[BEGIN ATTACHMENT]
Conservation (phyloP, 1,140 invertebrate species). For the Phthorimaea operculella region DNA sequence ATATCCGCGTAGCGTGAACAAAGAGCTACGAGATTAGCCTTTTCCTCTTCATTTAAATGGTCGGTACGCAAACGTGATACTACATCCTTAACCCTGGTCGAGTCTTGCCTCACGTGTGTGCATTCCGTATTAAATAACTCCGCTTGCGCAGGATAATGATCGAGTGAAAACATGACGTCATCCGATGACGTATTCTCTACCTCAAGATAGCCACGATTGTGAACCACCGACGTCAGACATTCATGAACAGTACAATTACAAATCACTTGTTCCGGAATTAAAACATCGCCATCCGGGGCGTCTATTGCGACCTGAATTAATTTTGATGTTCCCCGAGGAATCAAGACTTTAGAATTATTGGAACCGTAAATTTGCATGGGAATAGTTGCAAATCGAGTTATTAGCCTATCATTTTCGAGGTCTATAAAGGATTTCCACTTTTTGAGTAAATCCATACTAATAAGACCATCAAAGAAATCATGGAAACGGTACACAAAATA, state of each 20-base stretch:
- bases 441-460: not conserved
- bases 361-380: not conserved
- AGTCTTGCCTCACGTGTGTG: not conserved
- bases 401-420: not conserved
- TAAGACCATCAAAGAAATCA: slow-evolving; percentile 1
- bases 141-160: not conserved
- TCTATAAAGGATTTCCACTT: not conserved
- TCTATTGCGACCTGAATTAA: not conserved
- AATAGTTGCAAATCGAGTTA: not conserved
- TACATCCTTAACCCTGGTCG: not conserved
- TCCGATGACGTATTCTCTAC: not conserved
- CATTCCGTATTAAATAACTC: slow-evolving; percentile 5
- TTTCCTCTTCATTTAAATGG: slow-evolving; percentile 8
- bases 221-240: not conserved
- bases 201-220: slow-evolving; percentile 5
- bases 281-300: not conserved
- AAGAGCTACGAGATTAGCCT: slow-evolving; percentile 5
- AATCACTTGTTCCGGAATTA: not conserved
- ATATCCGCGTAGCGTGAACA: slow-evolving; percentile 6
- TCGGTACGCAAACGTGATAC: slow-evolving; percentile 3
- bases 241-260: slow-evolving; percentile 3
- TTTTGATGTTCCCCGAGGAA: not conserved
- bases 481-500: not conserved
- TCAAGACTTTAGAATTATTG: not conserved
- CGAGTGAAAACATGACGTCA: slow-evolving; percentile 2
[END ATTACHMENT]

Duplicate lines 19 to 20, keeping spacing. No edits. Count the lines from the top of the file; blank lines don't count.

- AATCACTTGTTCCGGAATTA: not conserved
- ATATCCGCGTAGCGTGAACA: slow-evolving; percentile 6